We have most likely just witnessed the phenomenon of antigenic drift. A new, progeny flu particle that has undergone a slight genetic mutation from its parent, is slightly different from that parent. And as time goes on replication occurs very rapidly. Mistakes in copying genetic material from one generation to the next occur, thus producing slight variations in each successive genome. What does this mean? As with a human parent and child, these flu particles are very closely related; therefore, they may also be similar enough to each other such that if our immune system is already primed to the parent, it will likewise be primed to the child.
This is called cross-protection.
Now, take a look at the graphic. I’m taking some liberties with this as technically I should be continuing out along one branch, to represent successive generations of parent to child viral progeny. But this is a prettier presentation!
Starting from the right-side and moving counter-clockwise, we see that as point mutations within the genome occur, if the flu particles are closer together on the tree, there is still cross-protection from our immune system afforded between these two flu particles. This is because they resemble each other so closely that our immune system may “mistake” the mutated version for the original version, and thus, our immune system quickly remembers it as bad, and the response mounted is thus swift and strong.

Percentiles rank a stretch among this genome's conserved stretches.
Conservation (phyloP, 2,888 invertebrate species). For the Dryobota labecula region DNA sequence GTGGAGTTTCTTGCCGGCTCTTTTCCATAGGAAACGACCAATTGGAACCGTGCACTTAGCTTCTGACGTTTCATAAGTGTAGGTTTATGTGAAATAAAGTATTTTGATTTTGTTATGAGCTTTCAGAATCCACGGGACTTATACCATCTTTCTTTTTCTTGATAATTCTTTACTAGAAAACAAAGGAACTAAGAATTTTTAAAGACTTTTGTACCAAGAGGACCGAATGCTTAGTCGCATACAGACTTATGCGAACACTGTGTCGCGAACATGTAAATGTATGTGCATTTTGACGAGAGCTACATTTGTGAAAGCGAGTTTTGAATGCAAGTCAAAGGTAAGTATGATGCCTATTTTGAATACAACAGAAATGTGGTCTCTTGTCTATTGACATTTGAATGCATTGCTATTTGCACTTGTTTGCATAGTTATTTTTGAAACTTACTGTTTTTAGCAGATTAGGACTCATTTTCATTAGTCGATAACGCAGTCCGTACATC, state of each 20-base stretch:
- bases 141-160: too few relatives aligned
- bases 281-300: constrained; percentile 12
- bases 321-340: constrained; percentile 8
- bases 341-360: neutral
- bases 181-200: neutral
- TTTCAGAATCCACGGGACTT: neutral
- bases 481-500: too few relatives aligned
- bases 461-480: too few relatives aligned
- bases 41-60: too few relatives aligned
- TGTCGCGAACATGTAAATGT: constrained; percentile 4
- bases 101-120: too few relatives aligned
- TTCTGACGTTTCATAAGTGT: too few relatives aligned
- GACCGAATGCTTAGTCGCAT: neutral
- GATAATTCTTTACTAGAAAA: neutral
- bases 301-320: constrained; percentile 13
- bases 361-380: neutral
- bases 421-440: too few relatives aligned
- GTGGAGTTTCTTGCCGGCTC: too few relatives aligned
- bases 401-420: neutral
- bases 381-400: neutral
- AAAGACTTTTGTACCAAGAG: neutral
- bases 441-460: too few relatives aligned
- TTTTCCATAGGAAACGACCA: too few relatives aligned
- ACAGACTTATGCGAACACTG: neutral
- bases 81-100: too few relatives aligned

But as we look at flu particles farther away from each other on the tree, for instance across from each other on the tree, we see that cross-protection no longer occurs between the two distantly-related viruses. The mutations that have occurred have altered the virus so much that our immune system no longer recognizes it for the original that it knows. We have to then start from scratch with cells coming upon it, packaging it and presenting it to another cell to recognize it as bad, and then triggering our immune system to mount an adequate response.
This accumulation in point mutations make two flu viruses quite different. A primed immune system to one flu virus may also protect from the second, slightly altered flu virus. Over time, as more and more mutations occur, the resulting flu resembles the original less and less.
Mini pop quiz time! What is the difference between antigenic SHIFT and antigenic DRIFT? Answer, next post.